Not knowing how to capitalize on the billions of rubles, we suddenly entered into a black hole euphemistically named the “special period in times of peace.” A war without bombardments or explosions.

Gone were the changes of clothing and the plastic shoes sold to us at bargain prices by the generous olive-green state.

It was every man for himself. The phone became an effective weapon: in two hours, your Miami relatives (the once hated “worms”) could toss you a hundred bucks by Western Union. And with money from the “imperialist enemy” you bought “luxury” foods such as milk powder, cooking oil, or sausage.

Cuba zigzagged between poverty and inflation. During the 80s Carlos Solchaga, adviser to the Spanish President Felipe Gonzalez, came to Havana to advise Fidel Castro.

Slowly, the suspicious Castro opened up to capitalism. A strange symbiosis. To the populace, speeches of resistance, cheap nationalism, and anti-imperialism. Meanwhile, in the underground conduits of power a military-business network was being forged.

The island passed from the Castro regime’s socialism to crony capitalism run by military generals and colonels. A magical and silent change. With the arrival in Miraflores of the paratrooper from Barinas, Hugo Chavez, the best possible scenario gelled: another foreign pocket to sustain the ideological nonsense.

In any state, ideology will always be a pretext, a booby trap. If you want to function and be efficient, you must have clear accounts, work hard, and invest in education and new technologies. There is no other formula.

As long as there is money there will be capitalism. The great sin of the Castro brothers is not that they are boorish autocrats. No. Their mistake is that they are not modern dictators capable of establishing a decent economy.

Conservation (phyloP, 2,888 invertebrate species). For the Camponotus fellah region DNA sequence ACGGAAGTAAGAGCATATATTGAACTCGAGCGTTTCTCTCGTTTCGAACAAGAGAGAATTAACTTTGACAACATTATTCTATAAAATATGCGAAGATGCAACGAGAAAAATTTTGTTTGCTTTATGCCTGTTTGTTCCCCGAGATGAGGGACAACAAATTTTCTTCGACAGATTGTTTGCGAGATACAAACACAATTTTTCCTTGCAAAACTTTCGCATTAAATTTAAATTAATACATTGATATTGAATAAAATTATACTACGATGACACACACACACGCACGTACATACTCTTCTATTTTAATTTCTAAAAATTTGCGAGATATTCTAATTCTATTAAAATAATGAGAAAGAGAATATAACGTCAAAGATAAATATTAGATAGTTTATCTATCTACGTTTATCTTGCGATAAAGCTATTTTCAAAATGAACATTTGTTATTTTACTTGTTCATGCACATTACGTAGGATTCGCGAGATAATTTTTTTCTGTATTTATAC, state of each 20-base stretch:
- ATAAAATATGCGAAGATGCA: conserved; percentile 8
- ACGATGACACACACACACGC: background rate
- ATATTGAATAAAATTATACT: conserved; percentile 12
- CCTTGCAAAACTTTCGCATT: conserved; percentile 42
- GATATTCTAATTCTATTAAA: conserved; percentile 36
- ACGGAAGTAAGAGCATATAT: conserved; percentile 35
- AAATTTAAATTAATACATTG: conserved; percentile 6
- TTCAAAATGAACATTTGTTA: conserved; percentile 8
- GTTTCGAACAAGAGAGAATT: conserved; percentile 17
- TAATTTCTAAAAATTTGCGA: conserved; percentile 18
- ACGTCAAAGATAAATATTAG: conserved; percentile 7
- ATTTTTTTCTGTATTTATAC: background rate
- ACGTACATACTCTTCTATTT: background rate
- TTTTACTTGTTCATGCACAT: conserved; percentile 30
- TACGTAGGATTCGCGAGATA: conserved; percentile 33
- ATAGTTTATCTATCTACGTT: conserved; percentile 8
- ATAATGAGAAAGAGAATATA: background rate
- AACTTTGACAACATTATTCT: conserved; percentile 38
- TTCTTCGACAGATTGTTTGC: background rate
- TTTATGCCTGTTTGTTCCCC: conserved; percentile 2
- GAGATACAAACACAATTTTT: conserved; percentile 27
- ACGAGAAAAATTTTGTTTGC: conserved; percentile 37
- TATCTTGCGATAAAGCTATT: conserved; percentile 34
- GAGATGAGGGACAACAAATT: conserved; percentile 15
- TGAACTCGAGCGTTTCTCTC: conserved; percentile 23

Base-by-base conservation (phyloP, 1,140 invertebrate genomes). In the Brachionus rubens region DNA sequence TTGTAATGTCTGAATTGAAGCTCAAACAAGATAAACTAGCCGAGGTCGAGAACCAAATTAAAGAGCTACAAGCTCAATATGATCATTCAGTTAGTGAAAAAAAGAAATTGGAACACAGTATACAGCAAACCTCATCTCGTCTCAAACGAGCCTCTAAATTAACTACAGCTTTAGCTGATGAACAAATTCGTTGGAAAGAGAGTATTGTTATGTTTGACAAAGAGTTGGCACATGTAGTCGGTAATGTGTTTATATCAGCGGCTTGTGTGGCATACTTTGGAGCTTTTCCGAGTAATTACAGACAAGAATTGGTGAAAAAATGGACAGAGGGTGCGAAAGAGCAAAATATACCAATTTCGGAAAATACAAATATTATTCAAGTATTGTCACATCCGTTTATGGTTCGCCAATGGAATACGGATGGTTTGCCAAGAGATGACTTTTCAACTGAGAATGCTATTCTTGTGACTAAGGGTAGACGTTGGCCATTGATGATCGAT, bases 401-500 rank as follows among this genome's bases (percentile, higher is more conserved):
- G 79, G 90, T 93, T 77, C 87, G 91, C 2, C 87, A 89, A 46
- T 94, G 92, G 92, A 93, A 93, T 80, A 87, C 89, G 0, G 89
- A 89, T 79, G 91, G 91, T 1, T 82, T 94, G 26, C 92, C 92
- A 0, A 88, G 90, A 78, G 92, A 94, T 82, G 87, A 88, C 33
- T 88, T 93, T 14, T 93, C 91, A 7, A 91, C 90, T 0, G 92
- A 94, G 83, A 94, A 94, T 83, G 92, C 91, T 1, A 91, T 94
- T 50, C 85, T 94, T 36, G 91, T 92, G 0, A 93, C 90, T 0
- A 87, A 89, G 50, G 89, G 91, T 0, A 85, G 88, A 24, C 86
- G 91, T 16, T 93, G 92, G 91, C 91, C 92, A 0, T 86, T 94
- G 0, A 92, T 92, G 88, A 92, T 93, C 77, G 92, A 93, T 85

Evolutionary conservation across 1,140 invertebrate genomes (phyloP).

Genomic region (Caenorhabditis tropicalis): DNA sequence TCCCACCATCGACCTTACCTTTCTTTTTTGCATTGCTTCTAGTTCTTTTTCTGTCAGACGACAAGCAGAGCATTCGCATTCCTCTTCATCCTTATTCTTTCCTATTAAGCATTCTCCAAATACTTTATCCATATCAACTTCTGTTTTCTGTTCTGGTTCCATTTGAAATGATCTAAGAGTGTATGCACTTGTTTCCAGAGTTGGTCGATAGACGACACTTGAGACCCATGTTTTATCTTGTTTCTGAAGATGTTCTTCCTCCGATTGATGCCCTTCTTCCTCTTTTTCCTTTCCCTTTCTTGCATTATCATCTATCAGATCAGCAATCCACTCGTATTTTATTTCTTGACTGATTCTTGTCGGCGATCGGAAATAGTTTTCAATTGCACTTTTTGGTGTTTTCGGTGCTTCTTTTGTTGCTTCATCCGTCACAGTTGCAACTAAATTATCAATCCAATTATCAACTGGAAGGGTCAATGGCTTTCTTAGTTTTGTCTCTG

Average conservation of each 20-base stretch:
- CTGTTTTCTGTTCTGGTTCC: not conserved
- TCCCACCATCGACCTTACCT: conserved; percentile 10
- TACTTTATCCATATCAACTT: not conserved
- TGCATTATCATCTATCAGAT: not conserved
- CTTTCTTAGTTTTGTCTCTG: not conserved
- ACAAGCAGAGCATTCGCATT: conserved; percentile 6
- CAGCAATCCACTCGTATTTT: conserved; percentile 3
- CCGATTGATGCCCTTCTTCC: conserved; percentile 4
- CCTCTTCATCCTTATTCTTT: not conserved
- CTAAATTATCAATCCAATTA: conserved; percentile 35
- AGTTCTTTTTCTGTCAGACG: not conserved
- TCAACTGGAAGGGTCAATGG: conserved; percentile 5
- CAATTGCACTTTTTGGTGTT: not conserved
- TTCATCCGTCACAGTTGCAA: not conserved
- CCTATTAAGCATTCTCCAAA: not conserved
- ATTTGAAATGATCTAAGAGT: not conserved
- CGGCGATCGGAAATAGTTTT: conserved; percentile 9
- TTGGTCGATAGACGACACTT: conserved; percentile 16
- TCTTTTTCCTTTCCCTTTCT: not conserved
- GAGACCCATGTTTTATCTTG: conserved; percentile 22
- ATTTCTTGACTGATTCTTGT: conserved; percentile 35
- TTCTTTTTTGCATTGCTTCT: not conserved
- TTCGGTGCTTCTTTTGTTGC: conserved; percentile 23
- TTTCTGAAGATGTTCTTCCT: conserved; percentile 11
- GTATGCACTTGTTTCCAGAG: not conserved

The censorship of the internet for many years has taken its toll on the economy, business, and professional talent. Cuba opens itself to the world full of phobias, inaccuracies, and lies.

The economy, they tell us, is growing every year. It’s like inflating a carnival balloon. The numbers never add up to reality.

While financial czar Marino Murillo tells us in a speech that the GDP grew 4.7% in the first half of 2015, average Cubans scratch their heads at the inflated prices of food in the supermarket.

The economic prosperity that they talk about in the official media does not show up on the tables of Cuban homes. You don’t see it in increased consumption of goods.

The political magical realism of the Castros is a tale to be told. Never before has anyone sold so much without having anything.

Iván García

Note – On July 28, Jorge Bello Dominguez, of the Cuban Network of Community Communicators, reported on and photographed the living conditions of Gladys Marta Galvez, 66 years old, of Calle 82-A No. 7909 between 79th and 81st, Guira de Melena, a municipality in the province of Artemisa, about 50 kilometers east of Havana. Two days later, Dominguez Bello reported that after a storm with rain and severe winds passed through, the “apartment” collapsed and she lost the few things she had. The photo shows what remains of her wooden shack:

She was at the neighbors’ house, but due to the mental retardation she suffers, she will soon be wandering the streets, like many Cubans throughout the island, the many that ministers of the regime are unaware of or do not want to be aware of. Gladys Marta receives a monthly pension of 200 pesos (about 8 dollars); she has no family in Cuba; her only brother left on the Boatlift from Mariel in 1980 and she has never heard from him since (TQ).